Jazz Bass: The classy and smooth Jazz Bass diverges from the P-Bass just enough to give players another unique option. The Jazz Bass features an offset body design and dual Jazz Bass pickups with eight pole pieces, coupled with two volume controls and a master tone control. Jazz Basses also feature a 4-saddle bridge. Across series, the features remain quite consistent, save the American Ultra Jazz Bass which boasts Ultra Noiseless pickups, 22 frets, a pickup pan knob, and 3-band active EQ with on/off switch.
Mustang Bass: A bit rarer, but equally as awesome, the Mustang Bass sports a very distinguishing style. It's smaller, offset body is part and parcel of its 30" scale length. The size makes it a lot of fun and encourages a different style of playing. The Mustang Bass showcases either a split single-coil pickup or a split single with a Jazz Bass bridge pickup. The newest Mustang in the American Performer series sports dual volumes and a Greasebucket tone circuit, but more traditionally the Mustang has a single master volume and master tone knob. Mustang Basses also have the retro-looking Mustang 4-saddle bridge and vintage-paddle key tuners with tapered shafts.
Jaguar Bass: The Jaguar Bass follows its guitar counterpart, sporting an offset body which looks cool and is great for playing seated. It boasts a 34" scale length neck and 4-saddle standard bridge. The pickguard is similar to that of a Jazz Bass with a metallic bottom corner. The Jaguar generally has a split single-coil middle pickup and a Jazz Bass bridge pickup combo, affording a nice sonic range.
Bass VI: The original hybrid animal, the Bass VI is a six-string instrument tuned an octave lower than a guitar. It can handle bass or guitar parts, but always brings an incomparable tone. This rare beast can be seen with a 6-saddle vintage, non-locking, floating vibrato, and three pickups with Mustang style switching.
Signature Artists and Their Fender Basses
Phil Lynott: Phil Lynott was a poetic singer/songwriter, who always had a bass in his hands. The Irishman who fronted the legendary Thin Lizzy up until his untimely death, created perfect swinging bass lines to accompany his lyrics. There are countless awesome photos of him from the '70s, seen wearing aviator sun glasses and rocking his P-bass — which was customized with a mirrored pickguard.
Flea: Flea's bass playing is an integral part of the Red Hot Chili Peppers. Their blend of funk, soul, and rock is dependent on the healthily versatile, indelibly funky bass lines Flea rolls into every song. With the flexibility needed for his playing, it's no wonder he's been enamored with the Jazz Bass.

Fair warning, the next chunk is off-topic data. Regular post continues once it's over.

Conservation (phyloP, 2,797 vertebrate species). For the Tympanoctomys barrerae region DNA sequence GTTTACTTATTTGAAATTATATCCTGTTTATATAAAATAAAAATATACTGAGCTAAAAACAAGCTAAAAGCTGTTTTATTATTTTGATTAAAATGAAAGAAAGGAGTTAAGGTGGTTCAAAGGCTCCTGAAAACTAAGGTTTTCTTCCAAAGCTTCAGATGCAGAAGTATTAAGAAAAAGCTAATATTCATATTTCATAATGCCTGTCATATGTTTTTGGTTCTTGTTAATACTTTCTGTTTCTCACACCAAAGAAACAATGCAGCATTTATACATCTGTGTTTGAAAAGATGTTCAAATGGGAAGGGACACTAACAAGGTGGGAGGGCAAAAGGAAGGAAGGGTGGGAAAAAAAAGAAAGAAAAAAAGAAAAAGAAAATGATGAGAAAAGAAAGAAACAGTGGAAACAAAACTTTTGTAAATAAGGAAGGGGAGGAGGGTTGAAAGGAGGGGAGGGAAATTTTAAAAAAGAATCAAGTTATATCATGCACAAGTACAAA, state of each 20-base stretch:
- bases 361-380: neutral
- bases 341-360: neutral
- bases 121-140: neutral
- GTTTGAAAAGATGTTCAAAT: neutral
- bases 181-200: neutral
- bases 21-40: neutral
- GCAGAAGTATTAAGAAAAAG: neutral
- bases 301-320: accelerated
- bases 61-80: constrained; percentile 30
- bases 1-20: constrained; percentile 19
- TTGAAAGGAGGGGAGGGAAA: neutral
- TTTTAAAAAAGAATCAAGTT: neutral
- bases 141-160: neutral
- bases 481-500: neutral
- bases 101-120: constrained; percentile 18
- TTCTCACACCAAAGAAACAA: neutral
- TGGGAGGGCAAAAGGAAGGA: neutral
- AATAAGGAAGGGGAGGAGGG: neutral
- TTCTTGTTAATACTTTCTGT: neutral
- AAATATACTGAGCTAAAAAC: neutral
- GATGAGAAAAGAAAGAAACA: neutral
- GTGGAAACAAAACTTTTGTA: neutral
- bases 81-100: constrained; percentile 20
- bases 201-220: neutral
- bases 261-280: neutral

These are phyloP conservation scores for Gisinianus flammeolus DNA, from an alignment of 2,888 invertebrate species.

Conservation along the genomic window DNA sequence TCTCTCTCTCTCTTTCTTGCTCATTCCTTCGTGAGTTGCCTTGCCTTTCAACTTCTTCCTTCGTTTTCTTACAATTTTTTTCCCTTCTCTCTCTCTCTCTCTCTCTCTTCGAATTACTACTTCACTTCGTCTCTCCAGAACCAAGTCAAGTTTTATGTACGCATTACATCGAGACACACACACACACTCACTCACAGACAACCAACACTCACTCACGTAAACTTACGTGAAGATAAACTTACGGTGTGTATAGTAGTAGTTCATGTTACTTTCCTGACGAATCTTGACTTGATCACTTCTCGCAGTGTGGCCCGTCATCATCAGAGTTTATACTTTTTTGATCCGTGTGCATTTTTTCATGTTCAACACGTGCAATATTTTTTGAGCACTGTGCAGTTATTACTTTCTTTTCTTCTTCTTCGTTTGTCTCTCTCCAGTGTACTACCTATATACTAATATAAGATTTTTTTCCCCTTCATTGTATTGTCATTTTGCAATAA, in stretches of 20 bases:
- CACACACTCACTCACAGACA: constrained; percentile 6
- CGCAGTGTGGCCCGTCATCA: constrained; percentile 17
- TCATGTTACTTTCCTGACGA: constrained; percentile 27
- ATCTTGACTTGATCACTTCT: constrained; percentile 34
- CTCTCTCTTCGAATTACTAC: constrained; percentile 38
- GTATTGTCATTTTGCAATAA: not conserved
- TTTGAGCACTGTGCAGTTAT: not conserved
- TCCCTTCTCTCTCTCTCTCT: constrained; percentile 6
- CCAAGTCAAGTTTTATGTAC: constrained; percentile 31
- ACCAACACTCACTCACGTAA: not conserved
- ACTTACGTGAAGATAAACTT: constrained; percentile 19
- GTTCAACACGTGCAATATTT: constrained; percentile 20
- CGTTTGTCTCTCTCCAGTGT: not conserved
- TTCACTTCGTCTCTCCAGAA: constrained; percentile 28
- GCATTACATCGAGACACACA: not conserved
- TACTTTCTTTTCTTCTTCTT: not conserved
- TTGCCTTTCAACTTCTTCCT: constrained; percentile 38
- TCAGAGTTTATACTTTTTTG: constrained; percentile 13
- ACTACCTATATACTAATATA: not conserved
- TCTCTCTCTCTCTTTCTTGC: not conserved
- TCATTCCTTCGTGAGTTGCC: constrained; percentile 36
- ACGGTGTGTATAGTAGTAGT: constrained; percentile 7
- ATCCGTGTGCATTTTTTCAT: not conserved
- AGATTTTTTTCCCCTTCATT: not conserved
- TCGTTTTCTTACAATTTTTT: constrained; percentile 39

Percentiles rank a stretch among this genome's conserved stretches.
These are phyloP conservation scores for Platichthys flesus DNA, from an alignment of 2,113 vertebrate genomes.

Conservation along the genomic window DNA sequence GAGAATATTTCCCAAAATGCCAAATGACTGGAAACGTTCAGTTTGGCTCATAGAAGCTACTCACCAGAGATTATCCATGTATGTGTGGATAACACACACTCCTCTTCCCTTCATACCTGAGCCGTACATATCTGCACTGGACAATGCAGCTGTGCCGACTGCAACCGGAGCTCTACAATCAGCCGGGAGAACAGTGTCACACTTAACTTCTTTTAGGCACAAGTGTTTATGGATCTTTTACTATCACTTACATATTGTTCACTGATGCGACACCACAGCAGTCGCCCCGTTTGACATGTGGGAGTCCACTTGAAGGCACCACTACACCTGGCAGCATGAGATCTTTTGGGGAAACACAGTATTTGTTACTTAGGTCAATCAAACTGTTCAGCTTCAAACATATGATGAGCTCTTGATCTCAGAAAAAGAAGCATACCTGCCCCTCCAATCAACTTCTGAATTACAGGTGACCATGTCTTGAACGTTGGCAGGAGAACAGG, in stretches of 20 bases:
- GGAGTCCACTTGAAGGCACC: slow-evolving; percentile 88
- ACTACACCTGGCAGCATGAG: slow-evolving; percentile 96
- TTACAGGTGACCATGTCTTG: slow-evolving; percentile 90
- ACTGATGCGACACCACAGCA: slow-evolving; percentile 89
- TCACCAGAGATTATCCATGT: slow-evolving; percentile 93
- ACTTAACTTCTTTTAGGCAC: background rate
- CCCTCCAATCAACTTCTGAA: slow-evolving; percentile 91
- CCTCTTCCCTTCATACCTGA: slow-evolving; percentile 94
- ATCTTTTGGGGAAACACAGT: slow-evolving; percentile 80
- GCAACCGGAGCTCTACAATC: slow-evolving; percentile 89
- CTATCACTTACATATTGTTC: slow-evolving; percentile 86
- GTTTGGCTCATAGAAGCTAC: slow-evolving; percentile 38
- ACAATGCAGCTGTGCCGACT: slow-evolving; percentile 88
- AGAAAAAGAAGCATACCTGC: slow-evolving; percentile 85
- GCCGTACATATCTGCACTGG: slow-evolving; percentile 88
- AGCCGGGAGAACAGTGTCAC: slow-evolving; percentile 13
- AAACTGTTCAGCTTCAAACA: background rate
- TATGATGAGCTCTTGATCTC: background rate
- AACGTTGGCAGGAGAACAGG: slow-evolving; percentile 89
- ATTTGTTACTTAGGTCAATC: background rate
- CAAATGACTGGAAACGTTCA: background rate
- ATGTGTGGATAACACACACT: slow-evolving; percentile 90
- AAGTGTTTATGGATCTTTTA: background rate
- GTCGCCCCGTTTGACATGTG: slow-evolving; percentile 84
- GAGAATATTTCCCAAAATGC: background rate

Pino Palladino: Pino Palladino is a bassist's bassist. He's played with some of the biggest artists in the world, including Jeff Beck, The Who, Eric Clapton, Simon & Garfunkel, and John Mayer. Most of the time, you'll catch him with a P-Bass in hand.
Mike Dirnt: Being a punk band at heart, Green Day has always needed to maintain a solid 4-string presence. Mike Dirnt's P-Bass has faithfully taken care of that from the beginning. Whether old school true punk tracks, or later more intricate Green Day compositions, Mike Dirnt's playing has been immortalized in rock bass history.
Jaco Pastorious: Jaco was one of the most innovative bassist to ever walk the earth. His work with Weather Report, Pat Metheny, Joni Mitchell, and his solo albums, was inspirational in its dynamic individuality. Jaco knew his way around a Jazz Bass like no other—and even made his Jazz Bass fretless by cutting the frets out with a knife.
Geddy Lee: In the way that many classic rockers shined light on what their instruments could do, Geddy Lee picked up the bass and made it his own. His unique style, which was enveloped in his very distinct voice and special songwriting capability, showed early on what the Jazz Bass could really do.
Why a Fender Bass?
You could point to Fender being the creators of the electric bass, when talking about their incredible competence in crafting them. You can also look at their longevity, their commitment to quality, and the versatility of their offerings. Or perhaps you'd focus on the fact that many of the greatest electric bassists to ever exist have held a Fender Bass in their hands. Whichever of these aspects compels you the most, the bottom line is, you choose a Fender Bass because in all its forms, they're as good as it gets.